Inside


These are the days of looking inside everyone’s life through social media. You’re looking at their beautiful children and their perfect marriage. You see all the fun they’re having. You see all of their wonderful times out with friends, vacations and new toys. You notice how perfect they are and you cringe because you know you aren’t like them. 

You tend to forget that people don’t live their inside outside. It’s so much pressure to be perfectly perfect, isn’t it? You must have it all. You’re failing if you don’t. The truth is that no one truly has it all. 

The older I get the more I realize that people aren’t who they seem. People aren’t perfect, with perfect children and perfect marriages. That’s all for show. That’s the outside. 

I just read an article about being a mother in your 20’s and 30’s. It was perhaps a relevant topic to me at one point, because at one point I was in my 20’s and 30’s. A mother working, balancing house and career. I worried that I wasn’t doing it right. I worried because of ear infections, bullying, giving enough of myself to this person and that person. I worried. 

The same is true of me now, the woman in her 40’s. The topics change, the worries shift, the balancing is different. I’d almost like to go back to those days. Those are the days that you should slow down the most. Nurture your children, love your spouse, instill strength and self love, take care of yourself, find who you are. 

The woman I am now in her 40’s is finding that perhaps this is actually the real shit. The real hard shit. See, it’s just relevant. 

My father lives with us and I continually am reminded of how sad his life is. It’s frustrating beyond belief to have to face his mental illness day in and day out. Choices. I made the choice to move him into my home. 

My daughter is utterly exciting to watch as she spreads her wings. As she speaks of moving, life without me, I can’t help but have a tinge of jealousy. Sometimes I want to spread my wings. That’s exactly why I am all for her becoming the self she wants to be. No regrets. No, I wish I would haves.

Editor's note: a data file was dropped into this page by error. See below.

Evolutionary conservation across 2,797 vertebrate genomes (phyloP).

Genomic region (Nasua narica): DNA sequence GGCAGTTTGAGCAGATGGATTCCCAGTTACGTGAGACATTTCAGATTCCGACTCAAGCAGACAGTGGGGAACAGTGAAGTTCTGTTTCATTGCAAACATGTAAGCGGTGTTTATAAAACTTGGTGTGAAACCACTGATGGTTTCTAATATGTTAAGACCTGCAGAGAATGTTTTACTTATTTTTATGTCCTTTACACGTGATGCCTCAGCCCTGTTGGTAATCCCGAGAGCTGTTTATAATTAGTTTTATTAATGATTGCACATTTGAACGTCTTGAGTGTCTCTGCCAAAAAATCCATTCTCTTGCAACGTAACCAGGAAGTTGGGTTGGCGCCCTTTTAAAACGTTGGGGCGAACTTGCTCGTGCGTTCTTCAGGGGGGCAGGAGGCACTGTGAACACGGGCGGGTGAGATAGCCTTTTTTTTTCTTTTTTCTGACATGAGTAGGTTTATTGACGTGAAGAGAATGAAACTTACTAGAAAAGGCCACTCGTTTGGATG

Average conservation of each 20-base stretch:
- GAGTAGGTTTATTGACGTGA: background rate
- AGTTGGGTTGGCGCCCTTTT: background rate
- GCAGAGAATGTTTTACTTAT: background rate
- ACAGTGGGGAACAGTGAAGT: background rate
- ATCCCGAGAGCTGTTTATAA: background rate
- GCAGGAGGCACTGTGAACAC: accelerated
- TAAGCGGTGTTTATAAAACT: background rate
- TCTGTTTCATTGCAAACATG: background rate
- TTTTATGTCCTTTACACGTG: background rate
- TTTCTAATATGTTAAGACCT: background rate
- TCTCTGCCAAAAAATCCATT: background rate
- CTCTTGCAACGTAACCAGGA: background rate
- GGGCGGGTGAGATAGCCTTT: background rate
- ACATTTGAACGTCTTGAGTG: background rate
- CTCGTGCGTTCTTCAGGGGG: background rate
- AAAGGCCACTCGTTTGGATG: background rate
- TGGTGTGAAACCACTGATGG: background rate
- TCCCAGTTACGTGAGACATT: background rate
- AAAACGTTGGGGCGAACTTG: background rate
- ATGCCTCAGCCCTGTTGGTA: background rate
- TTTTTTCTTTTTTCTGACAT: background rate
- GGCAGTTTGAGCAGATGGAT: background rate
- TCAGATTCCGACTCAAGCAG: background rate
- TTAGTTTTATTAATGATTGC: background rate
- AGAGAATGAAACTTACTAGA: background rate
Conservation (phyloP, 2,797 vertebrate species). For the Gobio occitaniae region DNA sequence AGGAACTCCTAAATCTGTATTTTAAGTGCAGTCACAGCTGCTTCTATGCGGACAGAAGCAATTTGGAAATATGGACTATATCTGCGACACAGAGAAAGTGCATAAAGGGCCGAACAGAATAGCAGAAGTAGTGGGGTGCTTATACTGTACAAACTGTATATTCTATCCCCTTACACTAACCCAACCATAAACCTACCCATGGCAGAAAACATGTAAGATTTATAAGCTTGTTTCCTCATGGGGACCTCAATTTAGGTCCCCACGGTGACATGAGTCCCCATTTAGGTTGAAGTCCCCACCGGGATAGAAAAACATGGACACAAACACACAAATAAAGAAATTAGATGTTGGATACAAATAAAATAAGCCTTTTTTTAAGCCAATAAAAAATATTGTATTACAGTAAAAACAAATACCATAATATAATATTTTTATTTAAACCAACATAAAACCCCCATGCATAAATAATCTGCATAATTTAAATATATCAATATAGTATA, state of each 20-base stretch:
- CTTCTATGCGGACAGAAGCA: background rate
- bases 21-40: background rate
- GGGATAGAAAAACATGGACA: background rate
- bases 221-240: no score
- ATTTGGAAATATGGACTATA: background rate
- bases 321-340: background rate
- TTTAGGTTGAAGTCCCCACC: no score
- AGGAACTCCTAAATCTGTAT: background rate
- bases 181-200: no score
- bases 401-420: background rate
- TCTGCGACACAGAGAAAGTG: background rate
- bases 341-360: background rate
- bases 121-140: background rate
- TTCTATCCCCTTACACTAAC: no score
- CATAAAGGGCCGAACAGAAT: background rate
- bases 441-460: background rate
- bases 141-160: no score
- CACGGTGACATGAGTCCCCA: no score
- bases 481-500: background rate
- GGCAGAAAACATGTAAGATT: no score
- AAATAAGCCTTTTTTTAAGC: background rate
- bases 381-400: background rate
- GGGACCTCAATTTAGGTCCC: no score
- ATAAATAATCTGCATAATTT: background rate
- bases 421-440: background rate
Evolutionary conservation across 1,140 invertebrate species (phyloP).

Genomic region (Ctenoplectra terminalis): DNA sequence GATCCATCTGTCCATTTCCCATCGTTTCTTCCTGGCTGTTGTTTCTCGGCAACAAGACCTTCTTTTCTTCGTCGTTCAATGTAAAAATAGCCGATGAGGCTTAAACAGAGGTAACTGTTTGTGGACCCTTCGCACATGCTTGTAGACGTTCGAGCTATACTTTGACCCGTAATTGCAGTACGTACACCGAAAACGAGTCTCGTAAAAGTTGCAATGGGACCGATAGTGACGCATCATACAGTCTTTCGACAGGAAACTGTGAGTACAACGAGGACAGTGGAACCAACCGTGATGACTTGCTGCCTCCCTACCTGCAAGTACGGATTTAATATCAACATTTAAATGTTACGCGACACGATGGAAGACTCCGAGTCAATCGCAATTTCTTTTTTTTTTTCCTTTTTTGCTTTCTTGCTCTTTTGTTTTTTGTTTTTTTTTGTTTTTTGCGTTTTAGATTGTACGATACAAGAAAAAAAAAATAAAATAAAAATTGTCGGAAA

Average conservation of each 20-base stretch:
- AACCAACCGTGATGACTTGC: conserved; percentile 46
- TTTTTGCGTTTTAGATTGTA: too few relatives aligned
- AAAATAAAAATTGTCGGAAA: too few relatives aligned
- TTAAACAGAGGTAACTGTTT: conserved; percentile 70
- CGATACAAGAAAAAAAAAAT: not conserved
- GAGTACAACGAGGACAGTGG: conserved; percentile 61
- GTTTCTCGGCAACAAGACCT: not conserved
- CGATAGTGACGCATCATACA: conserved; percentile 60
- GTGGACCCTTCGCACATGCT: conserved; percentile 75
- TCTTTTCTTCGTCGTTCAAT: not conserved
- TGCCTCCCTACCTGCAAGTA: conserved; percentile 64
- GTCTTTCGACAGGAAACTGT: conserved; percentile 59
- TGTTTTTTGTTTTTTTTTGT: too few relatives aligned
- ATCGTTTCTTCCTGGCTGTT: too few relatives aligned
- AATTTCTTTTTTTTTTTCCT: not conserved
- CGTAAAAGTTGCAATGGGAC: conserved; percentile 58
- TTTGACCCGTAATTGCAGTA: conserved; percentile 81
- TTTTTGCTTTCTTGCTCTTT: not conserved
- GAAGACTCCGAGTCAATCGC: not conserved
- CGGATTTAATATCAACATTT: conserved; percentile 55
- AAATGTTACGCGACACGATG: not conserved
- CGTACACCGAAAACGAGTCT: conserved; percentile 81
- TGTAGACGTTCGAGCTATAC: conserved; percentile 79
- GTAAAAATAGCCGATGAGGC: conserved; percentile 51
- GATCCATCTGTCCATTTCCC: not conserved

My son struggles day in and day out. I can’t fix him. I’m no longer the mom in her 30’s who could have at one point hugged him tight and made it all better just by being mommy. This shit is hard. 

I no longer have hugs and snuggles. I no longer have someone needing me like they once did. There is no more helping with homework, fixing snacks, playing Disney movies a million times or kissing a hurt knee. Both of my children are finding their own way and it’s starting to feel like I have little to do with that. I have to remember that the woman I was in her 20’s and 30’s has a lot to do with that. 

Each stage of life is hard. It’s all hard. Its relevance to you is undeniable. Don’t forget that people show their outside to you. They struggle as well. Perhaps their struggles aren’t like yours, but again…. relevance is key here. 

Years from now you’ll look back and find yourself realizing you made it through. You made it to the next stage. For that, let your inside be thankful.

The Deepest Love


There are times in our lives that some of us unfortunately experience that take our breath away. Not in a good way. No romance here, enlightenment or euphoria. I’m talking about those times that punch your chest; and instead of reminding you that you’re alive, you barely feel alive. 

You wake up each day dreading the feeling of the floor under your feet. The aches and pains set in from your restless night of worry. 

Have no fear that I am tore asunder. I am a woman, a wife and most importantly, a mother. I am a person of strength; yet strength shall see weakness from time to time.  Those that I carry on my shoulders may at times carry me. We may find ourselves at times entangled together. When we do, have faith that we shall find a way to once again stand.

I will never let you fall. 

I love you

Intense Discomfort


It’s been 7 months since my father was moved into our home. I can’t stop thinking lately about how I feel that now is the most awkward part of this yet. 

One might think that having your father outside your home dancing in Native American Pow Wow fashion would be uncomfortable. Or perhaps begging your father to eat. The reality for me is that right now is boring. It’s uncomfortable. 

My father does the exact same routine everyday. 

E .V. E. R. Y. 

D. A. M. N.

D. A. Y.

This means I get to live through the same day everyday. 

He mutters perhaps two or three sentences each day that aren’t coaxed out of him. That’s it. Every other minute is watching T.V. or eating. I can’t get him to do anything unless we have to go out for an appointment. He did ride with me today to Petco. He stayed in the car. It’s a start.

I feel like I’m just complaining, but please note that I am not. I’m fascinated by this and albeit sad and sometimes mind blowing irritating, I’m not complaining.